(In:  New and Selected Poems, V. 1, 2004)

Oliver’s words lingered in my mind for days, not only a statement of how she lived and wrote, but the legacy she wished to leave behind.  It left me thinking about obituaries written for many I’ve known and they did not often capture the essence of the person.  I recalled an article I’d read several years ago by writer Lloyd Garvey, remarking that sometime earlier, “somebody quite wise–I think it was my rabbi–suggested that people should write their own obituaries.  Now.  Regardless of age or medical condition. That way,” he said, “you’ll think about how you want to be remembered and what you want to accomplish in the rest of your life.”  (The Huffington Post, January 16, 2009).

Former leadership guru, Peter Drucker, once told a story in The Daily Drucker: 366 Days of Insight and Motivation for Getting the Right Things Done:  “When I was thirteen I had an inspiring teacher of religion who one day went right through the class of boys asking each one, “What do you want to be remembered for? None of us, of course, could give an answer. So, he chuckled and said, “I didn’t expect you to be able to answer it. But if you still can’t answer it by the time you’re fifty, you will have wasted your life.”  The question, “What do you want to be remembered for?” is one, he stated, that induces you to renew yourself.  You’re forced to see yourself as a different person:  the person you want to become.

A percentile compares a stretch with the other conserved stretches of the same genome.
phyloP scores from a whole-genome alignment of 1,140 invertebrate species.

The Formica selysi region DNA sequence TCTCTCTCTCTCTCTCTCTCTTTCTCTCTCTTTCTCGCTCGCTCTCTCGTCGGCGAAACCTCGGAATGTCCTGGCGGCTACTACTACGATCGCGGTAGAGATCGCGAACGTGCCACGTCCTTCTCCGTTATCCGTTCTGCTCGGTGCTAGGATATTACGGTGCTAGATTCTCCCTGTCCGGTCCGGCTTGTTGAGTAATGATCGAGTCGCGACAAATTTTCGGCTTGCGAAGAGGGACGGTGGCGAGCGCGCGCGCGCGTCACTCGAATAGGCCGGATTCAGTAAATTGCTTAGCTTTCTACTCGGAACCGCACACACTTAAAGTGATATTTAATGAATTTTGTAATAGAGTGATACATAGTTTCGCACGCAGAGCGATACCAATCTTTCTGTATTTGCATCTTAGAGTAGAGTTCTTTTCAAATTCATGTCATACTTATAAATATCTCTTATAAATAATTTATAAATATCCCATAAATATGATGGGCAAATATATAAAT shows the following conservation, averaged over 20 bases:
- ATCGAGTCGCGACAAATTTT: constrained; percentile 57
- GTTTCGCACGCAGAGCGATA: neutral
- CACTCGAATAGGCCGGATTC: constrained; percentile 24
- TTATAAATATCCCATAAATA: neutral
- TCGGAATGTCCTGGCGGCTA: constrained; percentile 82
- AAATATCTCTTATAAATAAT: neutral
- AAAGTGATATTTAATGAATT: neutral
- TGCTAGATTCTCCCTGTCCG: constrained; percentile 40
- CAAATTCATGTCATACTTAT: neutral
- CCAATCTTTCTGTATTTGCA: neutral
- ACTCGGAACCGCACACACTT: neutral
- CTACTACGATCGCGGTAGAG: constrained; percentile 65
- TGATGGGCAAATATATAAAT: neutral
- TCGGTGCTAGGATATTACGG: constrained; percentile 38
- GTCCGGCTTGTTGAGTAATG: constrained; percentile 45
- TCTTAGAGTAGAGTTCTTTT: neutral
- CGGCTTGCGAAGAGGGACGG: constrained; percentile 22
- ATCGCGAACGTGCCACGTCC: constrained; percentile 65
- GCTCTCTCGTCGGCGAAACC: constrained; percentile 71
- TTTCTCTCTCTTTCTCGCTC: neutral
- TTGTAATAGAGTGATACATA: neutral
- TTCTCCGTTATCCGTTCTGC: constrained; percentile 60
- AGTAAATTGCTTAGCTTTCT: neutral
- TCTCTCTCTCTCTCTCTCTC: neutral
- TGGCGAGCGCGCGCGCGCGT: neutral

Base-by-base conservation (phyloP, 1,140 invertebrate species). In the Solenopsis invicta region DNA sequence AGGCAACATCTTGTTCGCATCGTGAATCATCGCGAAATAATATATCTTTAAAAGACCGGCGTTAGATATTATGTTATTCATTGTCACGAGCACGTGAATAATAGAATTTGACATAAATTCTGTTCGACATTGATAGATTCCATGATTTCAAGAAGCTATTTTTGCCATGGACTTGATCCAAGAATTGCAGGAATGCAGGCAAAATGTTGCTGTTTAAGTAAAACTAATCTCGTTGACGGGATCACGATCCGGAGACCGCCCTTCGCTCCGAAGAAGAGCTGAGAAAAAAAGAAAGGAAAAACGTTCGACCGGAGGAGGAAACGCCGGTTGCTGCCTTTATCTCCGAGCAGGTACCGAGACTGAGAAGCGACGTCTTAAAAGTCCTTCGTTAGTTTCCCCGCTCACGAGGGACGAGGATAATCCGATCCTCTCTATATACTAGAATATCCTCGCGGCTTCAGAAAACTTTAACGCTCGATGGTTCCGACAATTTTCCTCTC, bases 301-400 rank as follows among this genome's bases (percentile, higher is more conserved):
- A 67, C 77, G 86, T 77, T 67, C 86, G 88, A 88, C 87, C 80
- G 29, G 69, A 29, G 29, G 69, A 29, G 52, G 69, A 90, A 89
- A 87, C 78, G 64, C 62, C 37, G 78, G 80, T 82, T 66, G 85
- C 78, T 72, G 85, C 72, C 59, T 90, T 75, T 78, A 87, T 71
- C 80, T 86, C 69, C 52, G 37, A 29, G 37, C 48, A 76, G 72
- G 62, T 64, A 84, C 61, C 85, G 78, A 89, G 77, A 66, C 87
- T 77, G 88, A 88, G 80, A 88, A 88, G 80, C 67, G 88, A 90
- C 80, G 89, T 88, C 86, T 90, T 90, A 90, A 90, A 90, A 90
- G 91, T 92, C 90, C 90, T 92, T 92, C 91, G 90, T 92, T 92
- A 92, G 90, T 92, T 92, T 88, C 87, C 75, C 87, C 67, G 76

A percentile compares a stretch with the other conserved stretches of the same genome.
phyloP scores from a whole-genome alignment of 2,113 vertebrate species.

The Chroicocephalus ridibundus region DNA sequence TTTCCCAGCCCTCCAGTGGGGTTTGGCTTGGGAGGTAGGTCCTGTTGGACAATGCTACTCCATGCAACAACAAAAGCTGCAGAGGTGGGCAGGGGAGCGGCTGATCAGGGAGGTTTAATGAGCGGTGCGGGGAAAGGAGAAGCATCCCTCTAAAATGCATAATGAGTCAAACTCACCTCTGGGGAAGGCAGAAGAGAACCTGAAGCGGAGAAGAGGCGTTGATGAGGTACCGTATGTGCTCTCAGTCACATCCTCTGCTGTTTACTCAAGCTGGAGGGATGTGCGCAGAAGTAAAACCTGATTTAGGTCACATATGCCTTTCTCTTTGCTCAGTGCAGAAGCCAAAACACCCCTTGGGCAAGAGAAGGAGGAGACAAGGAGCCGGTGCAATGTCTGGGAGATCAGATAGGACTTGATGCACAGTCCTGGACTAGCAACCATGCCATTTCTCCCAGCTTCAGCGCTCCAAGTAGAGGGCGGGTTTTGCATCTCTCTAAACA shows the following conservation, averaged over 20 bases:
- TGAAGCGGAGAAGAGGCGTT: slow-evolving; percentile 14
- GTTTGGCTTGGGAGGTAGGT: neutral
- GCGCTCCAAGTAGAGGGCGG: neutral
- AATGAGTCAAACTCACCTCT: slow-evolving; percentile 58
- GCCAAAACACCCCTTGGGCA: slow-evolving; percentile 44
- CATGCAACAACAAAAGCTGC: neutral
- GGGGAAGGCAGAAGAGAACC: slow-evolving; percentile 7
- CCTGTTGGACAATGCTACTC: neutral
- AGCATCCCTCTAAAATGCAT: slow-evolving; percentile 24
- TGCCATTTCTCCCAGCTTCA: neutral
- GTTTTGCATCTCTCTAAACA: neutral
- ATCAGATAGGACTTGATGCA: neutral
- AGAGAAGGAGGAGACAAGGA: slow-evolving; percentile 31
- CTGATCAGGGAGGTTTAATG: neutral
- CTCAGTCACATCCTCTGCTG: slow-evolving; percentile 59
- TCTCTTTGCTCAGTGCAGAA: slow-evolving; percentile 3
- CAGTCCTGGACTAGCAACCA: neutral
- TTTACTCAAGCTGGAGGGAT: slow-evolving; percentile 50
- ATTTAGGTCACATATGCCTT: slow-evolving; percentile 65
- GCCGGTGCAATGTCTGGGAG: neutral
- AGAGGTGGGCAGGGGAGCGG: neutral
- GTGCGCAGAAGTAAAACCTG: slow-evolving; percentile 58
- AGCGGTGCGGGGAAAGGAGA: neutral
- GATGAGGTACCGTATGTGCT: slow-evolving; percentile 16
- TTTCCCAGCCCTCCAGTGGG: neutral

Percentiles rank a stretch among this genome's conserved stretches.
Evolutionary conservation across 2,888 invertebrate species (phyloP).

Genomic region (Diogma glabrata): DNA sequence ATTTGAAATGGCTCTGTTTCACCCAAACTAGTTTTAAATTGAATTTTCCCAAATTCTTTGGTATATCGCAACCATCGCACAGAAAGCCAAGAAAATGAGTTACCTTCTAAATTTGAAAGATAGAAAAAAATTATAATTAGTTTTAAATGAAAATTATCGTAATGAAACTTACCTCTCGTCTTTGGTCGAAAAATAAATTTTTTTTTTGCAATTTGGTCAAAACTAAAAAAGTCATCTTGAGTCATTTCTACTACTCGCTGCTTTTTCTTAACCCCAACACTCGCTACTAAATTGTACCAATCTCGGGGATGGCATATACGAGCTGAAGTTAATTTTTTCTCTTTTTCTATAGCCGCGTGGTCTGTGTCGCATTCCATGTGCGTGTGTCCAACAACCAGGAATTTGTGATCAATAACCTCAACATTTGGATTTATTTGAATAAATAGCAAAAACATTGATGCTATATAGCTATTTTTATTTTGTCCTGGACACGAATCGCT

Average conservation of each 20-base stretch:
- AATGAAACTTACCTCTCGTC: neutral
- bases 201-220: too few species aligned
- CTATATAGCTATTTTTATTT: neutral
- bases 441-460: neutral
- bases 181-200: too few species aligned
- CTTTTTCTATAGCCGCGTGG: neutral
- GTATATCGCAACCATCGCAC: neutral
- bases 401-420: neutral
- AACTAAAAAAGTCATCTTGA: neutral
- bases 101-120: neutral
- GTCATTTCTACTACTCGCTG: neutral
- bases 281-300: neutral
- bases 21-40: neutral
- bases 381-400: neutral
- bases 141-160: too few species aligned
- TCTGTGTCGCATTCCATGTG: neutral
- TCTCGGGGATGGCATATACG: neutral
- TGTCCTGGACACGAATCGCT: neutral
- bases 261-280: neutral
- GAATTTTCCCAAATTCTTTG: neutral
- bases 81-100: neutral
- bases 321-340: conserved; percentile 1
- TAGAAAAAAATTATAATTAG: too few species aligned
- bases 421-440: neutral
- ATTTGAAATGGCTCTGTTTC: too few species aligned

In her poem, “Cover Photograph,” Marilyn Nelson answers the question, “What do you want to be remembered for?”  with the repetition of the phrase “I want to be remembered” in each stanza,  describing the different aspects of herself  that define who she is but also, who she wants to become:

I want to be remembered
As a voice that was made to be singing
The lullaby of shadows
As a child fades into a dream…

I want to be remembered
as an autumn under maples:
a show of incredible leaves…

I want to be remembered
with a simple name, like Mama:
as an open door from creation,
as a picture of someone you know.

(In:  Mama’s Promises:  Poems, 1985)

As I grow older and perhaps, because my life has been touched by cancer and by heart failure, I think more often about how I’d like to be remembered when my time comes. While I’m not eager to consider mortality, asking myself how I want to be remembered raises the question of what else and what more I want to do with my life.   I agree with Drucker:  Asking yourself, “What do you want to be remembered for?” is one that induces you to renew the person you are…to be, as Mary Oliver described,  a “bride to amazement” or bridegroom “taking the world in his arms,” to be fully alive–and grateful– for however long we inhabit the earth.

Writing Suggestions:

How you want to be remembered?   What more do you envision for your life?  What things do you want yet to do before you die?  What is the legacy you wish to leave behind?

This week, try writing your own obituary or eulogy. What would you say about yourself?  Think about the things that really matter, the things that will ultimately define your life’s legacy, and the way in which you would like to be remembered by others.  What more do you want to do with your life?  You might even begin with Mary Oliver’s words, “When death comes,” or Marilyn Nelson’s, “I want to be remembered…”